Substance use, addictive and eating disorders are extremely common. More than 22.7 million Americans suffer from a substance use disorder, according to the Substance Abuse and Mental Health Services Administration (SAMHSA), while the National Association of Anorexia Nervosa and Associated Disorders (ANAD) reports that more than 30 million Americans struggle with an eating disorder. All three types of disorders are chronic relapsing diseases associated with long-lasting changes in the brain. Currently approved therapy options are limited and treatment cost is significant. In the quest for improved and more cost-effective solutions, attention is turning to the class of substances known as opioid antagonists.
In recent years, the opioid antagonist naloxone has earned widespread attention for its use in the emergency treatment of opioid overdose. Previously only available as an injection, a U.S. Food and Drug Administration (FDA)-approved nasal spray formulation of naloxone is now on the market (NARCAN® Nasal Spray, Adapt Pharma). A nasal spray formulation offers the advantages of avoiding needles, ease of use by untrained individuals and can be prescribed alongside opioid painkillers, in particular for patients at higher risk of overdose.
Several advantages of the nasal spray form have led to some to consider nasal sprays as potentially ideal for other addictive behaviors that can be regulated by opioid antagonists that have been approved for use by the FDA.
The route to developing such nasal sprays must begin with a clear understanding of the brain’s reward circuitry within various brain regions. The modern understanding of brain reward mechanisms was initiated in 1954 (Olds J, Milner P. J Comp Physiol Psychol, 1954;47:419-427). A complete review of this fascinating area of study would take us too far afield; however, it is a fact that over the ensuing decades, we have come to learn that neurotransmitters regulate both normal and symptomatic behaviors for substance use, addictive and eating disorders, with elevated levels of endorphins, opioids or dopamine activating the reward circuitry. The sheer variety of disorders have a common element: the overstimulation of the brain’s reward system.
We have learned, for example, that the persistent release of dopamine during chronic drug use progressively recruits limbic brain regions and the prefrontal cortex, embedding drug cues into the amygdala (through glutaminergic mechanisms) and involving the amygdala, anterior cingulate, orbitofrontal cortex and dorsolateral prefrontal cortex in the obsessive craving for drugs (Adinoff B. Harv Rev Psychiatry, 2004;12(6):305-320). We believe similar mechanisms govern other destructive behaviors as well. The euphoric effects produced by the elevated levels of neurotransmitters are a powerful inducement for a person to repeat the specific behavior in question. In this sense, an approach that has proved successful in a treatment for opioid overdose holds the potential to offer treatment for a much wider array of conditions.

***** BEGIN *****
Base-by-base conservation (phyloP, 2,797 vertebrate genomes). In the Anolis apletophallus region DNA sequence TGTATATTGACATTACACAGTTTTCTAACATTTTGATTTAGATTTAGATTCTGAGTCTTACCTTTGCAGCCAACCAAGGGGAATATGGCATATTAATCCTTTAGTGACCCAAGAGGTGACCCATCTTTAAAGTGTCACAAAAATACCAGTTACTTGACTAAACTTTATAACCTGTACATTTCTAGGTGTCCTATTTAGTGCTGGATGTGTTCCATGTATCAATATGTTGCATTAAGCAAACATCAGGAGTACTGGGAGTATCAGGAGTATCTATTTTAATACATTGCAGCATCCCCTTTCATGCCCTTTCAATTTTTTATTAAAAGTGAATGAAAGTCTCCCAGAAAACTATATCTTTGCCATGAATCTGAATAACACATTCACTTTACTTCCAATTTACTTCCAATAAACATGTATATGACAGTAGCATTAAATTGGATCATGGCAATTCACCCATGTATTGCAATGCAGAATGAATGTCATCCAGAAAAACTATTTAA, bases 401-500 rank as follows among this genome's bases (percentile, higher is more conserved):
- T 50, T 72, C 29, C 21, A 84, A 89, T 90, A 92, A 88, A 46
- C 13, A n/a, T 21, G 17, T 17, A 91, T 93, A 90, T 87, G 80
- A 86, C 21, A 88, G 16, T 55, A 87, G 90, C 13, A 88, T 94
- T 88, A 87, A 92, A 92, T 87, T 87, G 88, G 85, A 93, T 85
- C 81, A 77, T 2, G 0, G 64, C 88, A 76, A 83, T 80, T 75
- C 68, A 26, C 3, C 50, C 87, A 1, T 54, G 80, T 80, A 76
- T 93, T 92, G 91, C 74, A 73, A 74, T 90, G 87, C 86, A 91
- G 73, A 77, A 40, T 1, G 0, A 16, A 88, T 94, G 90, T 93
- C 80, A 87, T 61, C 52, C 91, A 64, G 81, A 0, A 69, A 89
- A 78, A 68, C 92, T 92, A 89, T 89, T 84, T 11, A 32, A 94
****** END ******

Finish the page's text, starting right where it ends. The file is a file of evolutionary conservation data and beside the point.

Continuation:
To counter the phenomenon of reward system overstimulation, opioid antagonists can block the binding of opioids to their target opioid receptors, mitigating the activation of this reward circuitry and making these behaviors less tempting to those who would otherwise engage in them.
The need for new solutions in this area is substantial; the total cost of substance abuse exceeds $700 billion annually in the U.S. according to the National Institute on Drug Abuse. (In 2013, the American Psychological Association (APA), in the latest edition of its Diagnostic and Statistical Manual of Mental Disorders (DSM-5), replaced the categories of substance abuse and substance dependence with a single category: substance use disorder.)
Meanwhile, the most common eating disorder, binge eating disorder (BED), affects eight million people in the U.S., according to ANAD. Characterized by recurrent episodes of eating large quantities of food, often very quickly and to the point of discomfort, it was also categorized as a recognized and treatable diagnosis in the latest edition of the DSM-5. BED often results in many of the same health risks associated with clinical obesity, including high blood pressure and heart disease.
In light of the unified brain mechanisms driving these and other addictive behaviors, and the known abilities of a small set of opioid antagonists to block them, there is a possibility that the advent of opioid antagonist nasal sprays could help a substantial population of people.
Roger Crystal, M.D. is Chief Executive Officer of Opiant Pharmaceuticals, a specialty pharmaceutical company developing pharmacological treatments for substance use, addictive and eating disorders.